The going rate for a top-tier New York sushi meal is $400 before sake. It’s an absurd reality, fueled by supply chain issues, labor costs, and let’s be honest, plain old-fashioned greed. But here’s the saving grace: While New York’s best sushi will always trend in an expensive direction, you don’t have to spend an iPad’s worth of funds on an omakase date to have an incredible sushi meal here.
Once upon a time, Masa was the big-deal operator, and Michelin continues to navigate under the delusion that the Deutsche Bank Center restaurant, where dinner for two will top $2,000, is the country’s best sushi spot. But in the nearly two decades since that aristocratic venue opened, scores more high-end sushi venues have opened, some of them run by capable Masa alums, others having arrived from Japan and elsewhere. The 2011 documentary Jiro Dreams of Sushi, in turn, energized and educated a customer base that wanted to appreciate sushi — without dropping an entire paycheck on dinner. So what follows is an account of some of our favorite sushi meals at multiple price levels.
Ryan: Tired of eating bluefin tuna three or more ways at every other omakase parlor? Mari is the place for you. Chef Sungchul Shim (Kochi) only serves more sustainable bigeye, and often offers just a single piece — as part of spicy tuna roll topped with crispy potato crisps. There’s surely not a single other New York omakase spot tearing up the traditional sushi envelope like Mari, which finds its niche with a cross between Japanese temaki and Korean kimbap. Imagine: Scallops with dressed with makgeolli vinaigrette, mackerel with black vinegar jelly, and soy-braised galbi wraps. In the style of kimbap, Shim eschews traditional sushi vinegar, seasoning his rice instead with aromatic sesame oil and daikon. And every meal ends with a heart bowl of chicken guk-su noodle soup. Cost: $135.
Best takeout/delivery: Osakana, Nami Nori
Robert: There is a slew of sushi delivery places around town, many of them no better than ghost kitchens. Let’s face it, in the time it takes to deliver your sushi, the fish often becomes tired, the rice finger loses its stickiness and falls apart, and any nori that may be involved becomes damp and gummy. That’s why if you want to carry out sushi you’d better eat it right away, even if it entails standing on the sidewalk. The best sushi takeout I’ve found is hidden on a quiet block of St. Marks (yes, the middle one): At Osakana, a satellite of a famous Brooklyn sushi bar, customers pick up their sushi in what looks like a science lab, and no, they can’t sit down since it’s to-go only. The sushi is of the mildly innovative sort, with dabs of this and sprinkles of that and the fish is some of the freshest you’ve ever tasted, with assortments priced from $25 to $60.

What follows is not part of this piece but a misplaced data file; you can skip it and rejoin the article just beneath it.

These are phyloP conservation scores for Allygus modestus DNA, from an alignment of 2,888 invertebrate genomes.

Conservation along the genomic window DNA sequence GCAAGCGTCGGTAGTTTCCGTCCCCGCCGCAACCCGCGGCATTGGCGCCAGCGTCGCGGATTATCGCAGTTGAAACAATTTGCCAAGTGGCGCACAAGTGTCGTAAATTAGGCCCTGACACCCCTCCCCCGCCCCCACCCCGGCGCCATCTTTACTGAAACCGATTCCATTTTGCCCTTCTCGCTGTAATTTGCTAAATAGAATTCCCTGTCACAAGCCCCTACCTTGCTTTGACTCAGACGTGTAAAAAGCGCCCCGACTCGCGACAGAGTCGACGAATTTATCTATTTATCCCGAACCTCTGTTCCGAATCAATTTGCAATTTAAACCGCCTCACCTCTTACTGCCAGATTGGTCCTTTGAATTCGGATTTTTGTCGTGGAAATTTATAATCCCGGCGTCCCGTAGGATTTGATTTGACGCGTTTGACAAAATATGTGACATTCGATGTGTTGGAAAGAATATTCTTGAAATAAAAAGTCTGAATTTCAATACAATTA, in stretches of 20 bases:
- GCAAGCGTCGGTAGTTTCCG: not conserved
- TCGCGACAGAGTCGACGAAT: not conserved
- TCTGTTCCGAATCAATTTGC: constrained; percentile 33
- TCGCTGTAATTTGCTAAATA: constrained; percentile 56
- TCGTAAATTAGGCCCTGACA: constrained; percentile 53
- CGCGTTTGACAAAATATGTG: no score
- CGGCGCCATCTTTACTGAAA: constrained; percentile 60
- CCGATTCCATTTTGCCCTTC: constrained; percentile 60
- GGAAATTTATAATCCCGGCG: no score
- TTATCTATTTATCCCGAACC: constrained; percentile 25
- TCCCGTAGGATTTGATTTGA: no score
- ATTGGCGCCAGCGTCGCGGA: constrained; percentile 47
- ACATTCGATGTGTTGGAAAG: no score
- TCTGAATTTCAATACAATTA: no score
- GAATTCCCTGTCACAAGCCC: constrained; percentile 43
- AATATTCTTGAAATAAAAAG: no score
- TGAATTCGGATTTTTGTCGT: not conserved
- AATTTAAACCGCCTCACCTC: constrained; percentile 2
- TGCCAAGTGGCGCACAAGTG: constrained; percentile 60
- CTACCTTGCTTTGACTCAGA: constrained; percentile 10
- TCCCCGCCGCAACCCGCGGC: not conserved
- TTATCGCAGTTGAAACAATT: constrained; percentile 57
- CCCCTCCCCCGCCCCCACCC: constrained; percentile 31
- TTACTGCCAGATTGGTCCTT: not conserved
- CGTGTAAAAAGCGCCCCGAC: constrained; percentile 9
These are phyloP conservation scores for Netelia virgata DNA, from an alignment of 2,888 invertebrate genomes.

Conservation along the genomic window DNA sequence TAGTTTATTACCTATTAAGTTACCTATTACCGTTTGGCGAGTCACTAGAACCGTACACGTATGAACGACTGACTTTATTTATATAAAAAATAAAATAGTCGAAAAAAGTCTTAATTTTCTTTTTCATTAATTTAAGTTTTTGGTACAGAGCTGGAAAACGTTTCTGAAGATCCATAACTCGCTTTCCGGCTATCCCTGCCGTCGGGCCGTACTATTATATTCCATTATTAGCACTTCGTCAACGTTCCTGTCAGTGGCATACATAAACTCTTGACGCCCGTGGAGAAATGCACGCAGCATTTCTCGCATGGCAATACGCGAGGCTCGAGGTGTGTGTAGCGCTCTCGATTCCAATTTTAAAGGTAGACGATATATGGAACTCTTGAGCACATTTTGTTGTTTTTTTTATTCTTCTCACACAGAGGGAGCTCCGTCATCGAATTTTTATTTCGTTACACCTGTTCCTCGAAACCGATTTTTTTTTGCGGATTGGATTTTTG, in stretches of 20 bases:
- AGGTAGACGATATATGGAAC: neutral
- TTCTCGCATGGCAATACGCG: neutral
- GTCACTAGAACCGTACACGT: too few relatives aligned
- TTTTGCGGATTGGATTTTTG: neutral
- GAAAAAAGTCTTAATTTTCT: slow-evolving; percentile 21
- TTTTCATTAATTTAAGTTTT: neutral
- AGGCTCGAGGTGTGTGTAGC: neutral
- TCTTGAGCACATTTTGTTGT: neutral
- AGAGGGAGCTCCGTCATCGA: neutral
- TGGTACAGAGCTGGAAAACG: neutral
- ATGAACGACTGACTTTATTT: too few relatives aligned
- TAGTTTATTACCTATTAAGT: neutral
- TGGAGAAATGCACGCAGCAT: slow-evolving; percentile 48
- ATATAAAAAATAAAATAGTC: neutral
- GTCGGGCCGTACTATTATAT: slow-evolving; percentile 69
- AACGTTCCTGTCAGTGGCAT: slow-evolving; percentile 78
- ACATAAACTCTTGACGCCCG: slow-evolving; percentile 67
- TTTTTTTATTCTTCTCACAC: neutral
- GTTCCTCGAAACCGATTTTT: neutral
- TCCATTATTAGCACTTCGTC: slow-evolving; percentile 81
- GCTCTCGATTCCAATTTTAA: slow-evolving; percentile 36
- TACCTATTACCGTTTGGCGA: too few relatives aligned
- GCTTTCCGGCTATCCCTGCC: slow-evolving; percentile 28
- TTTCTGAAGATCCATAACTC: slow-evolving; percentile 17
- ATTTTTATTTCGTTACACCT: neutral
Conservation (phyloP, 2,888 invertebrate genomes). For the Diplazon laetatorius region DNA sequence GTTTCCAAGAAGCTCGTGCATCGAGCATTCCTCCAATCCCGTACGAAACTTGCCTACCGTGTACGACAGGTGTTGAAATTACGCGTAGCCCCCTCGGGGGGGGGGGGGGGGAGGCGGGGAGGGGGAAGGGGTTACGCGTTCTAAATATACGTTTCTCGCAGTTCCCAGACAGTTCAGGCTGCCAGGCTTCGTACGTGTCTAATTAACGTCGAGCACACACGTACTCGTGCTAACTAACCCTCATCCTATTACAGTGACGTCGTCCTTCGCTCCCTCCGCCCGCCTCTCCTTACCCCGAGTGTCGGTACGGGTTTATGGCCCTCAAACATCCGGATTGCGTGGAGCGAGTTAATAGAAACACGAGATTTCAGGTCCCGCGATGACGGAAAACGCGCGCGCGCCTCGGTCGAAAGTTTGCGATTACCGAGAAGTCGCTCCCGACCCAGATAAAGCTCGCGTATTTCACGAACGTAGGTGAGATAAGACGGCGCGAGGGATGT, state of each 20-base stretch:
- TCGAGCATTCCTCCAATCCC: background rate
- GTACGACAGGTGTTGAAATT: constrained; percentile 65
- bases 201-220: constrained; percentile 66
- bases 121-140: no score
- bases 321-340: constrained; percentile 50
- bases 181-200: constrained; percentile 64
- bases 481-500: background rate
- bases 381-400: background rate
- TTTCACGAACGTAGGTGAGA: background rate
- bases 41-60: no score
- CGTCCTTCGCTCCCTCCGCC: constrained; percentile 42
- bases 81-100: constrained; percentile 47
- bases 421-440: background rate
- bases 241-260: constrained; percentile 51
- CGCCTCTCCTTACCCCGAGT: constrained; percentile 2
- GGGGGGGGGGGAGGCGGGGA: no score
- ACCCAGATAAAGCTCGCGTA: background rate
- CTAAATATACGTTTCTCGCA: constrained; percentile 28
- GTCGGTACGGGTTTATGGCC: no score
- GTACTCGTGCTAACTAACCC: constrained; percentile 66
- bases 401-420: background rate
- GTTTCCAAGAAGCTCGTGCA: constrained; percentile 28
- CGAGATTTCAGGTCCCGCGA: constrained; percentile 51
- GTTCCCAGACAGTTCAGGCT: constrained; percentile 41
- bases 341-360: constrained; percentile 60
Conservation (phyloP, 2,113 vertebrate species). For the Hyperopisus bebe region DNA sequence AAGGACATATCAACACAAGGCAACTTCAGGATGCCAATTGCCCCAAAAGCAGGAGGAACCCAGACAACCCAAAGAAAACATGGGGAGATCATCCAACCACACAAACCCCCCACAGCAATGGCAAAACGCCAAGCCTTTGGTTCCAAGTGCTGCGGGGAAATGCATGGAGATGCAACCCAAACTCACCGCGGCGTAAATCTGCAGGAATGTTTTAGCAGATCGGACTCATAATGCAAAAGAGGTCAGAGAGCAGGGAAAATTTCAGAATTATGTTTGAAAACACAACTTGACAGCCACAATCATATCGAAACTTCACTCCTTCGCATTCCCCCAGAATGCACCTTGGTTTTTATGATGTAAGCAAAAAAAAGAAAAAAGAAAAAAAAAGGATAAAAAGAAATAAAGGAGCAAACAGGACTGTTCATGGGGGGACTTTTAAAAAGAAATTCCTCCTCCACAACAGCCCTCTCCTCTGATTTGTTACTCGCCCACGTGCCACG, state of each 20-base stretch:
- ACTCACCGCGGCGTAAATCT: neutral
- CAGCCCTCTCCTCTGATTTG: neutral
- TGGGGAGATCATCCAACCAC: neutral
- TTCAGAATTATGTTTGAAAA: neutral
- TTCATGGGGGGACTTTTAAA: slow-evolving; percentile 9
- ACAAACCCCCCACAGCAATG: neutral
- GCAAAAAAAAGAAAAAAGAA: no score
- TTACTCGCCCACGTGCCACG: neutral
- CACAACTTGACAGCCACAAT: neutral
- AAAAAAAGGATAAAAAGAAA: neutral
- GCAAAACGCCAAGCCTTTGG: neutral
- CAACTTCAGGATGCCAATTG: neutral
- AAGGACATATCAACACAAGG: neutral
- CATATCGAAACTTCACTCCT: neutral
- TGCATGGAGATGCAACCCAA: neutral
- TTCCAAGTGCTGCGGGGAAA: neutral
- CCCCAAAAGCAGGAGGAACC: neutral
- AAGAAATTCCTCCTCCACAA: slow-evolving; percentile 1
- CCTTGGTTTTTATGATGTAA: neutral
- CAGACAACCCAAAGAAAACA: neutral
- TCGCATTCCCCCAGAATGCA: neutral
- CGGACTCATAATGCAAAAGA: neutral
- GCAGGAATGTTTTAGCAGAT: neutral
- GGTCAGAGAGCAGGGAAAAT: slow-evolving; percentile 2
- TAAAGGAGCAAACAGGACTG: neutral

Ryan: Robert! I have a solution for your gummy seaweed. The supply chain masters at Nami Nori have perfected the art of fancy delivery hand rolls. I know, I know. You can literally watch the nori on your caviar temaki go limp at an omakase spot if you stop to take a few iPhone pics, so how could such an indulgence possibly survive a bike messenger? The chefs cover the nori with a biodegradable plastic wrap that you slip off without disturbing the fillings; you’ll feel like a magician pulling the linens off of a set table. Result: Perfectly crisp seaweed underneath spicy crab, subtly funky XO scallop with tobiko roe, and yes, even creamy Santa Barbara uni.
Non-blowout omakase: Shuko, Icca, Moko, Sushi Lab
Ryan: Anything under $400 after tax and tip — while still objectively exorbitant — counts as non-blowout sushi in New York. Looking through that somewhat distorted lens, I’d recommend Shuko for those nights when you want to feel like a mere Hamptons millionaire, rather than a neo-industrial plutocrat. The $270 tasting might include soft toro tartare with osetra caviar, flights of good nigiri, and best of all, a mound of torched toro sinew, topped with fiery Thai chiles and oozing maritime fats. For a few dollars less, I found that the $210 bar omakase at Icca offers some quiet moments of pure bliss. Chef Noboru Komiyama used a torch to release the subtle oils of a blackthroat seaperch (imagine toro, but more restrained) and he dabbed just the right amount of roe on hairy crab nigiri, giving the crustacean enough sweet funk to linger on the palate for 10 minutes.
Robert: The East Village remains the sushi epicenter of the city, and it has readily embraced the modern omakase approach, with new places like Moko — a bright, semisubterranean sushi bar that throbs near the corner of St. Marks and Second Avenue — popping up on a daily basis. These ritualized, one-piece-at-a-time meals are often about half the price of what they are in the West Village. Moko’s rings in at $65 for 15 pieces, which must be accounted a bargain these days. But I prefer Sushi Lab, a serene spot that preserves a welcome atmosphere and the traditional reverence for raw fish as it delivers your eight pieces one at a time, plus a hand roll and farewell dessert, for $65. Highlights on a recent visit were sablefish with truffle miso and a sprinkling of chives, and sea bream with rose petals. Another branch occupies a nifty rooftop near Times Square.